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Creating and Invoking Go Actions

The action-golang-v1.15 runtime can execute actions written in the Go programming language in OpenWhisk and Nuvolaris, either as precompiled binary or compiling sources on the fly.

Entry Point

The source code of an action is one or more Go source files. The entry point of the action is a function, placed in the main package. The default name for the main function is Main, but you can change it to any name you want using the --main switch in nuv. The name is however always capitalized. The function must have a specific signature, as described next.

NOTE The runtime does not support different packages from main for the entry point. If you specify hello.main the runtime will try to use Hello.main, that will be almost certainly incorrect. You can however have other packages in your sources, as described below.


The expected signature for a main function is:

func Main(event map[string]interface{}) map[string]interface{}

So a very simple single file hello.go action would be:

package main

import "log"

// Main is the function implementing the action
func Main(obj map[string]interface{}) map[string]interface{} {
  // do your work
  name, ok := obj["name"].(string)
  if !ok {
    name = "world"
  msg := make(map[string]interface{})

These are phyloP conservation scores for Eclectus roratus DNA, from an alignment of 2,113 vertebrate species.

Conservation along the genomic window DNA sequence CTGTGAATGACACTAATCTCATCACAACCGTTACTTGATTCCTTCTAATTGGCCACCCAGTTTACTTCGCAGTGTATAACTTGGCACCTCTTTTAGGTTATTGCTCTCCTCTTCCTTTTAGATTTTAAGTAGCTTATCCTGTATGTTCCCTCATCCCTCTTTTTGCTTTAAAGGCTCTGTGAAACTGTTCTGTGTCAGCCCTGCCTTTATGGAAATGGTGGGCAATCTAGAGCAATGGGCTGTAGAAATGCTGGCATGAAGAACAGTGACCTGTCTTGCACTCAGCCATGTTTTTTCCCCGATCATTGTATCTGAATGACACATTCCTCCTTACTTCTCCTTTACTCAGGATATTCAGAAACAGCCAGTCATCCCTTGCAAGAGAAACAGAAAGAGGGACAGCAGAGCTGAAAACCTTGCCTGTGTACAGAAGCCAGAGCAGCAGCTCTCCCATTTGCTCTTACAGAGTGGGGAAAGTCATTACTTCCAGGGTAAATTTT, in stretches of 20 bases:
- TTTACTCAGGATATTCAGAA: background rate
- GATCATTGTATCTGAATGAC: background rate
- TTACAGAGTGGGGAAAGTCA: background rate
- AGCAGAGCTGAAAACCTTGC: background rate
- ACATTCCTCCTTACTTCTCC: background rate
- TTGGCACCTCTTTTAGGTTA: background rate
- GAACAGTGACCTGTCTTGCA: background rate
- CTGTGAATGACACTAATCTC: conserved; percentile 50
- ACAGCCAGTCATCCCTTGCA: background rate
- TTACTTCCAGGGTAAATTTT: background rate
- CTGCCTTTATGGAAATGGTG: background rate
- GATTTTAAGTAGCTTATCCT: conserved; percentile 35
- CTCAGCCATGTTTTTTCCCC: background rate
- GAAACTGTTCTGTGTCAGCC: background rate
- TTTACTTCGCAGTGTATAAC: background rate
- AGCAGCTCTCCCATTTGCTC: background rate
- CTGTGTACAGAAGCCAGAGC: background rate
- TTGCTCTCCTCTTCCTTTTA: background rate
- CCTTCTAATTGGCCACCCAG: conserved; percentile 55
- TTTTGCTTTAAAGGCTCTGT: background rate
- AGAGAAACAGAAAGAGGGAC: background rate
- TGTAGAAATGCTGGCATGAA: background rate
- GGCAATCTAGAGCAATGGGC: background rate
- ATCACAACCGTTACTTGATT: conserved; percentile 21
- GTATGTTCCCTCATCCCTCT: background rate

msg["message"] = "Hello, " + name + "!"
  // log in stdout or in stderr
  log.Printf("name=%s\n", name)
  // encode the result back in json
  return msg

An action supports not only a JSON object but also a JSON array as a return value.

It would be a simple example that uses an array as a return value:

package main
// Main is the function implementing the action
func Main(event map[string]interface{}) []interface{} {
        result := []interface{}{"a", "b"}
        return result

you can also create a sequence action with actions accepting an array param and returning an array result.

You can easily figure out the parameters with the following example:

package main
// Main is the function implementing the action
func Main(obj []interface{}) []interface{} {
        return obj

You can deploy it with just:

nuv action create hello-go hello.go

You can also have multiple source files in an action, packages and vendor folders.


The runtime action-golang-v1.15 accepts:

  • executable binaries in Linux ELF executable compiled for the AMD64 architecture

  • zip files containing a binary executable named exec at the top level, again a Linux ELF executable compiled for the AMD64 architecture

  • a single source file in Go, that will be compiled

  • a zip file not containing in the top level a binary file exec, it will be interpreted as a collection of source files in Go, and compiled